@article{68d31e65b4744f61a2740bc287ff440f,
title = "Self-Reported Physical Activity Among Blacks. Estimates from National Surveys",
abstract = "Background: National surveillance data provide population-level estimates of physical activity participation, but generally do not include detailed subgroup analyses, which could provide a better understanding of physical activity among subgroups. This paper presents a descriptive analysis of self-reported regular physical activity among black adults using data from the 2003 Behavioral Risk Factor Surveillance System (n=19,189), the 2004 National Health Interview Survey (n=4263), and the 1999-2004 National Health and Nutrition Examination Survey (n=3407). Methods: Analyses were conducted between January and March 2006. Datasets were analyzed separately to estimate the proportion of black adults meeting national physical activity recommendations overall and stratified by gender and other demographic subgroups. Results: The proportion of black adults reporting regular PA ranged from 24{\%} to 36{\%}. Regular physical activity was highest among men; younger age groups; highest education and income groups; those who were employed and married; overweight, but not obese, men; and normal-weight women. This pattern was consistent across surveys. Conclusions: The observed physical activity patterns were consistent with national trends. The data suggest that older black adults and those with low education and income levels are at greatest risk for inactive lifestyles and may require additional attention in efforts to increase physical activity in black adults. The variability across datasets reinforces the need for objective measures in national surveys.",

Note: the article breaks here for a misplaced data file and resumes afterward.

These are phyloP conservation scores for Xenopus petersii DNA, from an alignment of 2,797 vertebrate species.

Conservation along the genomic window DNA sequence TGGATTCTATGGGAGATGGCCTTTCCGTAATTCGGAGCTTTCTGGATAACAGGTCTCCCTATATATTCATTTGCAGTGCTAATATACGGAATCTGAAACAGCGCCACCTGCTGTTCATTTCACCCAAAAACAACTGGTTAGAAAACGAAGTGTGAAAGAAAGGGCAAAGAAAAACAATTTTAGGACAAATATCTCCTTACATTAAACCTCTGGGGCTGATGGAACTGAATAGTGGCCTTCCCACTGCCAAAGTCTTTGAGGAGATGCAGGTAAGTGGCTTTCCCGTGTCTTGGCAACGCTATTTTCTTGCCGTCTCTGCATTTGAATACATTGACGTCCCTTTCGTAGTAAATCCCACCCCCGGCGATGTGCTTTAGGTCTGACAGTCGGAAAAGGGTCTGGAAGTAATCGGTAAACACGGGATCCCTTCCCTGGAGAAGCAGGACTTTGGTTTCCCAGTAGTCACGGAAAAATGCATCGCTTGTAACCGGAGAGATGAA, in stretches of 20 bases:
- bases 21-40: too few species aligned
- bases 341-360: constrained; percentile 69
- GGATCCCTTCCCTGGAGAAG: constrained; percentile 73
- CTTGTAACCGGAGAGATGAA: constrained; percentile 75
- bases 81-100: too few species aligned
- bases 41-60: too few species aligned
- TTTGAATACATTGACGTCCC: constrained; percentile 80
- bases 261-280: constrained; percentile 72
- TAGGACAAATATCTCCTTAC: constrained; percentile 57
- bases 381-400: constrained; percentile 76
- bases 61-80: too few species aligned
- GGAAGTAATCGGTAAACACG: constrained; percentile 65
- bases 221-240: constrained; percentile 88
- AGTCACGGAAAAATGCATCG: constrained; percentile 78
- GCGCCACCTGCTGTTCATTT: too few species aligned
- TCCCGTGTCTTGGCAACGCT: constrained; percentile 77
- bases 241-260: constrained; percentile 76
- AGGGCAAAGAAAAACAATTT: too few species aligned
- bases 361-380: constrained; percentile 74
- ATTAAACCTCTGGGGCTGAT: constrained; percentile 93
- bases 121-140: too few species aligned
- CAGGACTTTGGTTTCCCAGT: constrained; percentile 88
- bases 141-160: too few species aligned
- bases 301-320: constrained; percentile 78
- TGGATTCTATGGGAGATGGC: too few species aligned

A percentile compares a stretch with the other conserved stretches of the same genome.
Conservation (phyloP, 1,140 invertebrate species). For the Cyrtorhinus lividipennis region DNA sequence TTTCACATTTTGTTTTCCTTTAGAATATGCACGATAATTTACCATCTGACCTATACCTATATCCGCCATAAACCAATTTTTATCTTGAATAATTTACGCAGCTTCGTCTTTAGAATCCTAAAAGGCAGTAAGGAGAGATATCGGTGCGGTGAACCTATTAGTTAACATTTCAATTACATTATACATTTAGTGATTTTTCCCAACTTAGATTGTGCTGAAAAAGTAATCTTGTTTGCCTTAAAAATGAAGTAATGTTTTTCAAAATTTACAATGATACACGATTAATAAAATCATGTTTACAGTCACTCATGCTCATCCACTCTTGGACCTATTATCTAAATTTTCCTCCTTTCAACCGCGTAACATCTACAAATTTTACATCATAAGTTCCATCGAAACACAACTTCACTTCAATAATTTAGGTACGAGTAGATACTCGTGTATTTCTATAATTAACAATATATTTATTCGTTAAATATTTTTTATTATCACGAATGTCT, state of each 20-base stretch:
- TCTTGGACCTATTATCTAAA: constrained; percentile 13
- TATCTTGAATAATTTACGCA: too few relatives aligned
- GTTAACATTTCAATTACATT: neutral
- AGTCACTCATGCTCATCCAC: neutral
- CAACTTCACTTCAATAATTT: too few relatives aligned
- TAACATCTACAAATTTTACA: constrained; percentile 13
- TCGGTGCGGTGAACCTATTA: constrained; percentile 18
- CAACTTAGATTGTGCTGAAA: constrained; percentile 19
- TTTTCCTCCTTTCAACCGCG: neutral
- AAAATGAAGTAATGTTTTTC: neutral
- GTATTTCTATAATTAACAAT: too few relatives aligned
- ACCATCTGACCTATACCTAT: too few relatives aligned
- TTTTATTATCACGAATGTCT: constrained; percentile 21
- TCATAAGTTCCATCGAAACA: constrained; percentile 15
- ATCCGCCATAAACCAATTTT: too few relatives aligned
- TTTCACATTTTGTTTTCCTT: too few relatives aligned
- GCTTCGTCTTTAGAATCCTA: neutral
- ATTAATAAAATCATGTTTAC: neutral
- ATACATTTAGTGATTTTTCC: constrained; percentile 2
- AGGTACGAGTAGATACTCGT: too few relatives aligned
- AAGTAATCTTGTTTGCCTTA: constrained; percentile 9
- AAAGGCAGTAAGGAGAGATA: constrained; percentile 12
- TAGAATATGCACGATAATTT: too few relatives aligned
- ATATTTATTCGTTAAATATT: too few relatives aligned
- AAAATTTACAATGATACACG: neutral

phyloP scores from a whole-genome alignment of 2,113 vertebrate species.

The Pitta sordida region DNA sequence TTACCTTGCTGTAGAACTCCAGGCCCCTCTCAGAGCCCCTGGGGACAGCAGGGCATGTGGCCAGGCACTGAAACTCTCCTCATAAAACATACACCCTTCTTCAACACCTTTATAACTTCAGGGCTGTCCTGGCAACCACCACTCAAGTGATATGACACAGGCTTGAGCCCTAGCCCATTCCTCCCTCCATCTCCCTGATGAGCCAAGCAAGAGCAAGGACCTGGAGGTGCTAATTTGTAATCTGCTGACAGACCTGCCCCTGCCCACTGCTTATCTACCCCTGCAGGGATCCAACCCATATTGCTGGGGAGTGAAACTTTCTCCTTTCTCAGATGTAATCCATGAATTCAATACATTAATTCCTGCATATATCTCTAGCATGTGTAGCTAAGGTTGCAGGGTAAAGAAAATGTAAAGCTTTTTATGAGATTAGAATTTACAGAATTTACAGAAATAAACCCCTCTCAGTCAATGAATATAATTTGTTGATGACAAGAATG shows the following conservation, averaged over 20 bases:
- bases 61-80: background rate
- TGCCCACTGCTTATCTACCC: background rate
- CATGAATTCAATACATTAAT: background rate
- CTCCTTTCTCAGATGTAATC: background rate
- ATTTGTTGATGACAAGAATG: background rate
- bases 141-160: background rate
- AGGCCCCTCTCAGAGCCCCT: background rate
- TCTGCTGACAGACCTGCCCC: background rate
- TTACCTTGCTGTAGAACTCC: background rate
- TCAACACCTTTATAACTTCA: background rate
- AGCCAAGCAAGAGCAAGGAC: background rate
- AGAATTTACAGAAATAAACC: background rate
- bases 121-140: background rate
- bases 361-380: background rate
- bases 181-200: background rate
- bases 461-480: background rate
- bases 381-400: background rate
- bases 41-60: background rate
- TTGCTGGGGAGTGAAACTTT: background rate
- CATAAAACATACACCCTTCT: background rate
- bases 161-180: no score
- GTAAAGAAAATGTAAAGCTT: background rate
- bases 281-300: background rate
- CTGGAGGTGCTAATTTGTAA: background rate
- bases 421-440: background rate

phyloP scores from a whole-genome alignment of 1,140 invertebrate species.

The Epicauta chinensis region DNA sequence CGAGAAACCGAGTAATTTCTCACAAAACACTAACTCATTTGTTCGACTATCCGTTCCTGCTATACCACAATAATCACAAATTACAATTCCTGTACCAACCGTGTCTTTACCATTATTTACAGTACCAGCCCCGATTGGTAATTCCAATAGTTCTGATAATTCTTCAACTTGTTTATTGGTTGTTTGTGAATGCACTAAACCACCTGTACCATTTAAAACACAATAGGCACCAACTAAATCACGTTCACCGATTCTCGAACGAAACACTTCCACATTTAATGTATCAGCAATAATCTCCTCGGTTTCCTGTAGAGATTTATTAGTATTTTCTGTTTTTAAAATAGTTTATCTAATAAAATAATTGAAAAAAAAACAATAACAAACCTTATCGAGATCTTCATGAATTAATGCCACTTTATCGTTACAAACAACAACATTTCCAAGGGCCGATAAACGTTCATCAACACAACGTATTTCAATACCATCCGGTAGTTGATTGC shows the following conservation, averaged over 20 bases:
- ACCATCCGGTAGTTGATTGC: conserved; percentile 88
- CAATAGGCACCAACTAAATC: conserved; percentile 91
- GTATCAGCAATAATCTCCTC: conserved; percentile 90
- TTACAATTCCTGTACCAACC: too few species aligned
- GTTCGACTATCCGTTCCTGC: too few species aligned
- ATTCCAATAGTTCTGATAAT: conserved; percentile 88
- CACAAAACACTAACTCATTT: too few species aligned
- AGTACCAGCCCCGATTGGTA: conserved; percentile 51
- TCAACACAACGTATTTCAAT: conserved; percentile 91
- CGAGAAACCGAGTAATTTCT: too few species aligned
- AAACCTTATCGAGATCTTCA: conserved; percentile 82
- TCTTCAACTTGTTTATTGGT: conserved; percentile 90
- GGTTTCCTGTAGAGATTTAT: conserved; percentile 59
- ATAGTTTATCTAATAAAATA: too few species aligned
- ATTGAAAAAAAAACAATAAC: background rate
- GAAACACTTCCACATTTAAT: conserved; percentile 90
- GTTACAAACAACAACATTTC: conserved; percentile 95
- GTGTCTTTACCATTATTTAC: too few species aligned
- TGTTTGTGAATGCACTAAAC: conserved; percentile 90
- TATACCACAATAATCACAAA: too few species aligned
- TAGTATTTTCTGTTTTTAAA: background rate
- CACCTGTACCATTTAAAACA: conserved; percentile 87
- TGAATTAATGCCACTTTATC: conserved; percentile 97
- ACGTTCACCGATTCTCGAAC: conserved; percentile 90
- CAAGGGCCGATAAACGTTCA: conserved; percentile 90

author = "Whitt-Glover, {Melicia C.} and Taylor, {Wendell C.} and Gregory Heath and Macera, {Caroline A.}",
year = "2007",
month = "11",
day = "1",
doi = "10.1016/j.amepre.2007.07.024",
language = "English (US)",
volume = "33",
pages = "412--417",
journal = "American Journal of Preventive Medicine",
issn = "0749-3797",
publisher = "Elsevier Inc.",
number = "5",

}

TY - JOUR

T1 - Self-Reported Physical Activity Among Blacks. Estimates from National Surveys

AU - Whitt-Glover, Melicia C.

AU - Taylor, Wendell C.

AU - Heath, Gregory

AU - Macera, Caroline A.

PY - 2007/11/1

Y1 - 2007/11/1